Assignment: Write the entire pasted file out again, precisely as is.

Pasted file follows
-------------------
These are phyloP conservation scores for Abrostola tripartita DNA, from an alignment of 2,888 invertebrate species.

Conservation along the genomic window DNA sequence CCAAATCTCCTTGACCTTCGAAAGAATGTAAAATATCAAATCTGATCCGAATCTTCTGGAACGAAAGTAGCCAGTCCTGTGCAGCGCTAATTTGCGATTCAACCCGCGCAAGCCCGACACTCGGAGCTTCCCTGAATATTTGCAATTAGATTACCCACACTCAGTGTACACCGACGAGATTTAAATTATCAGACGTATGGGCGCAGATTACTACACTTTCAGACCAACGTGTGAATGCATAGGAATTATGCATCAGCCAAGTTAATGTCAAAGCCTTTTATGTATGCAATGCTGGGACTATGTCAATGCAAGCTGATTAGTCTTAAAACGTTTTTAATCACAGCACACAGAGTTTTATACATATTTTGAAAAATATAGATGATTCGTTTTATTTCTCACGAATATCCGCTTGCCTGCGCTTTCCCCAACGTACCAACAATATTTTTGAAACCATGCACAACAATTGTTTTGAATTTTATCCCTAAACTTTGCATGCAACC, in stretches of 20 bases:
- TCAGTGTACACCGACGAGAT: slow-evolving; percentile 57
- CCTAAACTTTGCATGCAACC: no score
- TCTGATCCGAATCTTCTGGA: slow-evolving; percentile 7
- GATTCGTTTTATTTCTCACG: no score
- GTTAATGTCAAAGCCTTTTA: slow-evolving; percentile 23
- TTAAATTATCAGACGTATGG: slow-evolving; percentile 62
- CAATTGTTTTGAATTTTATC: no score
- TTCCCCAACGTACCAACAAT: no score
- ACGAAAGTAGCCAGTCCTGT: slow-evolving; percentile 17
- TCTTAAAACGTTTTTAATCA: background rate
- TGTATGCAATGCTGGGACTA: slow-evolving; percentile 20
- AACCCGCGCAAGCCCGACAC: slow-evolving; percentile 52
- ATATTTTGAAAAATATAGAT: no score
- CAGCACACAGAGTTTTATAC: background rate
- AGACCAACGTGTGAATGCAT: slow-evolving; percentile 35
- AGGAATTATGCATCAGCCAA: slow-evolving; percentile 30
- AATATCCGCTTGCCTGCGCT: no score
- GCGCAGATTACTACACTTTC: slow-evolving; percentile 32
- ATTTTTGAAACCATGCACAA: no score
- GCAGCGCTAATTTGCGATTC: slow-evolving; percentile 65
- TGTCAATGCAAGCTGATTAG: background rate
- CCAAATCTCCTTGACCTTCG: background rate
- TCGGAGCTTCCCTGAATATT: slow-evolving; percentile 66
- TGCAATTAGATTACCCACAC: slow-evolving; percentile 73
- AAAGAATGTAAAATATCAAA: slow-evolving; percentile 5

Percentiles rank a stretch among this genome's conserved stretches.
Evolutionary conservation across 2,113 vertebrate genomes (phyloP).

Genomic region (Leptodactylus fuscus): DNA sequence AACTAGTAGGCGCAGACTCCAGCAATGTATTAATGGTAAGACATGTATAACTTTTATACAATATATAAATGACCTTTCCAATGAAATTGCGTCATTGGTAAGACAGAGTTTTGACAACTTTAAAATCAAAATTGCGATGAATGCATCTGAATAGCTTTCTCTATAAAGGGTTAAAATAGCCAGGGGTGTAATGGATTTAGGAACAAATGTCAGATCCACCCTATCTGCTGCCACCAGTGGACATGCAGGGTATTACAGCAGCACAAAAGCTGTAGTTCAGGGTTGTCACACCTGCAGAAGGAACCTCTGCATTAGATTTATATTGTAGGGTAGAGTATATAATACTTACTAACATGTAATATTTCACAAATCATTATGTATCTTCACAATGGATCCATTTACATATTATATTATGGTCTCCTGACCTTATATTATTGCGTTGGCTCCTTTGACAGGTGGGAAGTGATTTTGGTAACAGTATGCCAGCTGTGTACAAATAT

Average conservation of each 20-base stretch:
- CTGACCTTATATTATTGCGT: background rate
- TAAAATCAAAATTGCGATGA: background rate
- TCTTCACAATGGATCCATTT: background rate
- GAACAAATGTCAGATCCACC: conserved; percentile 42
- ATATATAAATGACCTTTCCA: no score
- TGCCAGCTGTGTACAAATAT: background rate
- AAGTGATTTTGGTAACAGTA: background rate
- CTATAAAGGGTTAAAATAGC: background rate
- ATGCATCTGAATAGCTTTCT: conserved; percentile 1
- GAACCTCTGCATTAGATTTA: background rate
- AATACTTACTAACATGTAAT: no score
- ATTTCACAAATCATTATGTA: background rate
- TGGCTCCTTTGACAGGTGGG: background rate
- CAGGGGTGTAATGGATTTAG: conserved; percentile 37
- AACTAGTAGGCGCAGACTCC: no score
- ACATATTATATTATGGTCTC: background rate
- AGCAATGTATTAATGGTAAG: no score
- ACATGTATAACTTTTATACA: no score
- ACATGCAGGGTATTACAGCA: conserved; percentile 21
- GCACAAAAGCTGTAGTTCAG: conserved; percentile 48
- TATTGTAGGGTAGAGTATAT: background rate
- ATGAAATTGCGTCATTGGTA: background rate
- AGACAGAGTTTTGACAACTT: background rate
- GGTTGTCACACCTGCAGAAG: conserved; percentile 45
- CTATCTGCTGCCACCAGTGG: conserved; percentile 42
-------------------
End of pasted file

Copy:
These are phyloP conservation scores for Abrostola tripartita DNA, from an alignment of 2,888 invertebrate species.

Conservation along the genomic window DNA sequence CCAAATCTCCTTGACCTTCGAAAGAATGTAAAATATCAAATCTGATCCGAATCTTCTGGAACGAAAGTAGCCAGTCCTGTGCAGCGCTAATTTGCGATTCAACCCGCGCAAGCCCGACACTCGGAGCTTCCCTGAATATTTGCAATTAGATTACCCACACTCAGTGTACACCGACGAGATTTAAATTATCAGACGTATGGGCGCAGATTACTACACTTTCAGACCAACGTGTGAATGCATAGGAATTATGCATCAGCCAAGTTAATGTCAAAGCCTTTTATGTATGCAATGCTGGGACTATGTCAATGCAAGCTGATTAGTCTTAAAACGTTTTTAATCACAGCACACAGAGTTTTATACATATTTTGAAAAATATAGATGATTCGTTTTATTTCTCACGAATATCCGCTTGCCTGCGCTTTCCCCAACGTACCAACAATATTTTTGAAACCATGCACAACAATTGTTTTGAATTTTATCCCTAAACTTTGCATGCAACC, in stretches of 20 bases:
- TCAGTGTACACCGACGAGAT: slow-evolving; percentile 57
- CCTAAACTTTGCATGCAACC: no score
- TCTGATCCGAATCTTCTGGA: slow-evolving; percentile 7
- GATTCGTTTTATTTCTCACG: no score
- GTTAATGTCAAAGCCTTTTA: slow-evolving; percentile 23
- TTAAATTATCAGACGTATGG: slow-evolving; percentile 62
- CAATTGTTTTGAATTTTATC: no score
- TTCCCCAACGTACCAACAAT: no score
- ACGAAAGTAGCCAGTCCTGT: slow-evolving; percentile 17
- TCTTAAAACGTTTTTAATCA: background rate
- TGTATGCAATGCTGGGACTA: slow-evolving; percentile 20
- AACCCGCGCAAGCCCGACAC: slow-evolving; percentile 52
- ATATTTTGAAAAATATAGAT: no score
- CAGCACACAGAGTTTTATAC: background rate
- AGACCAACGTGTGAATGCAT: slow-evolving; percentile 35
- AGGAATTATGCATCAGCCAA: slow-evolving; percentile 30
- AATATCCGCTTGCCTGCGCT: no score
- GCGCAGATTACTACACTTTC: slow-evolving; percentile 32
- ATTTTTGAAACCATGCACAA: no score
- GCAGCGCTAATTTGCGATTC: slow-evolving; percentile 65
- TGTCAATGCAAGCTGATTAG: background rate
- CCAAATCTCCTTGACCTTCG: background rate
- TCGGAGCTTCCCTGAATATT: slow-evolving; percentile 66
- TGCAATTAGATTACCCACAC: slow-evolving; percentile 73
- AAAGAATGTAAAATATCAAA: slow-evolving; percentile 5

Percentiles rank a stretch among this genome's conserved stretches.
Evolutionary conservation across 2,113 vertebrate genomes (phyloP).

Genomic region (Leptodactylus fuscus): DNA sequence AACTAGTAGGCGCAGACTCCAGCAATGTATTAATGGTAAGACATGTATAACTTTTATACAATATATAAATGACCTTTCCAATGAAATTGCGTCATTGGTAAGACAGAGTTTTGACAACTTTAAAATCAAAATTGCGATGAATGCATCTGAATAGCTTTCTCTATAAAGGGTTAAAATAGCCAGGGGTGTAATGGATTTAGGAACAAATGTCAGATCCACCCTATCTGCTGCCACCAGTGGACATGCAGGGTATTACAGCAGCACAAAAGCTGTAGTTCAGGGTTGTCACACCTGCAGAAGGAACCTCTGCATTAGATTTATATTGTAGGGTAGAGTATATAATACTTACTAACATGTAATATTTCACAAATCATTATGTATCTTCACAATGGATCCATTTACATATTATATTATGGTCTCCTGACCTTATATTATTGCGTTGGCTCCTTTGACAGGTGGGAAGTGATTTTGGTAACAGTATGCCAGCTGTGTACAAATAT

Average conservation of each 20-base stretch:
- CTGACCTTATATTATTGCGT: background rate
- TAAAATCAAAATTGCGATGA: background rate
- TCTTCACAATGGATCCATTT: background rate
- GAACAAATGTCAGATCCACC: conserved; percentile 42
- ATATATAAATGACCTTTCCA: no score
- TGCCAGCTGTGTACAAATAT: background rate
- AAGTGATTTTGGTAACAGTA: background rate
- CTATAAAGGGTTAAAATAGC: background rate
- ATGCATCTGAATAGCTTTCT: conserved; percentile 1
- GAACCTCTGCATTAGATTTA: background rate
- AATACTTACTAACATGTAAT: no score
- ATTTCACAAATCATTATGTA: background rate
- TGGCTCCTTTGACAGGTGGG: background rate
- CAGGGGTGTAATGGATTTAG: conserved; percentile 37
- AACTAGTAGGCGCAGACTCC: no score
- ACATATTATATTATGGTCTC: background rate
- AGCAATGTATTAATGGTAAG: no score
- ACATGTATAACTTTTATACA: no score
- ACATGCAGGGTATTACAGCA: conserved; percentile 21
- GCACAAAAGCTGTAGTTCAG: conserved; percentile 48
- TATTGTAGGGTAGAGTATAT: background rate
- ATGAAATTGCGTCATTGGTA: background rate
- AGACAGAGTTTTGACAACTT: background rate
- GGTTGTCACACCTGCAGAAG: conserved; percentile 45
- CTATCTGCTGCCACCAGTGG: conserved; percentile 42